History of Racism in Oregon
Oregon Native History
For thousands of years, more than 60 tribes lived in Oregon’s diverse environmental regions. At least 18 languages were spoken across hundreds of villages. Natural resources abounded. After thousands of years of history, life as the native people knew it was upended in just a few short decades.
Today, there are nine federally recognized tribes of Oregon:
- Burns Paiute Tribe
- Confederated Tribes of Coos, Lower Umpqua and Siuslaw Indians
- Coquille Indian Tribe
- Cow Creek Band of Umpqua Tribe of Indians
- Confederated Tribes of Grand Ronde
- Klamath Tribes
- Confederated Tribes of Siletz
- Confederated Tribes of the Umatilla Indian Reservation
- Confederated Tribes of Warm Springs
The dark history of Indian boarding schools
In the late 1800s, what are known as Indian boarding schools could be found across the country and in the Pacific Northwest. Beginning with the Indian Civilization Act of 1819, the United States enacted laws and implemented policies establishing and supporting Indian boarding schools across the nation. The purpose of Indian boarding schools was to culturally assimilate Indigenous children by forcibly relocating them from their families and communities to distant residential facilities where their cultural identities, languages, and beliefs were to be forcibly suppressed. For over 150 years, hundreds of thousands of Indigenous children were taken from their communities.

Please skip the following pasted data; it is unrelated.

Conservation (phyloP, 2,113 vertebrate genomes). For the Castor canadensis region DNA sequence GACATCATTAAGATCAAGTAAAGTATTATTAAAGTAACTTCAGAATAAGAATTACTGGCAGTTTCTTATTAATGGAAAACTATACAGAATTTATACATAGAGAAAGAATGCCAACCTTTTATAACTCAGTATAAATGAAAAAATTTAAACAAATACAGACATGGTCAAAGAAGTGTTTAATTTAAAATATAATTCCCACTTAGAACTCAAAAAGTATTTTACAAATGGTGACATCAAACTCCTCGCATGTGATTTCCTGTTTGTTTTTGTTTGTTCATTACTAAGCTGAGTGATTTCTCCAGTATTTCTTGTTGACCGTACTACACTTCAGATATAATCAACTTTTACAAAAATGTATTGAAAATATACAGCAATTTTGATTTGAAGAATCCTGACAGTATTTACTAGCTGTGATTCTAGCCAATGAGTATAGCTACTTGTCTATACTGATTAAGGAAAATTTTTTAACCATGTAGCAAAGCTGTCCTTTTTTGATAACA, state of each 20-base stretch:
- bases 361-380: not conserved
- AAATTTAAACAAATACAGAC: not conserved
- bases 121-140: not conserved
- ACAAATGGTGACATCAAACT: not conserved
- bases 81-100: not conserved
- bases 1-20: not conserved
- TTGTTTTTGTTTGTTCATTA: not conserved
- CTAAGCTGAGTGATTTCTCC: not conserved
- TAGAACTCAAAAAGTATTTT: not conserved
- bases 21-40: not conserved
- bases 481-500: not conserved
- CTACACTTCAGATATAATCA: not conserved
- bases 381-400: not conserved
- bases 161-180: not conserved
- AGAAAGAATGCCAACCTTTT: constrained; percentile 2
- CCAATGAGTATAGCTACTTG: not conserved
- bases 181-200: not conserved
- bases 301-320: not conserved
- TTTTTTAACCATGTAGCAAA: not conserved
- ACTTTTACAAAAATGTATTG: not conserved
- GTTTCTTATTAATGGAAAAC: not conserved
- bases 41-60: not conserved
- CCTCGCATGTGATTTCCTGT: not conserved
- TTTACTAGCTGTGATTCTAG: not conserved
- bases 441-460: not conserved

On June 22, 2021, Deb Haaland, the first Native American to serve in a cabinet position as the U.S. Secretary of the Interior, announced a Federal Indian Boarding School Initiative, a comprehensive review of the troubled legacy of federal boarding school policies.
“The Interior Department will address the inter-generational impact of Indian boarding schools to shed light on the unspoken traumas of the past, no matter how hard it will be,” said Secretary Haaland. “I know that this process will be long and difficult. I know that this process will be painful. It won’t undo the heartbreak and loss we feel. But only by acknowledging the past can we work toward a future that we’re all proud to embrace.”
You can read Secretary Haaland’s Washington Post op-ed on the historic trauma of Indian boarding schools here.
Watch the Oregon Experience documentary “Broken Treaties,” and listen as native Oregonians reflect on what has been lost and what’s next for their tribes.
Discovered? Or Stolen! Repudiating the Doctrine of Discovery
Our Spirits Don’t Speak English: Indian Boarding School
Proud To Be (Mascots)
Thanksgiving | Native Americans
The Oregon Synod respectfully acknowledges that our offices are on the ancestral homeland of the Chinook, Cowlitz and Clackamas nations. In 1851, 19 local tribes signed treaties with the federal government in good faith, but Congress ratified none of them. We further acknowledge that the territory covered by the Oregon Synod is on the ancestral homeland of at least 27 native tribes. We offer our respect and gratitude to the people who were the original stewards of this land.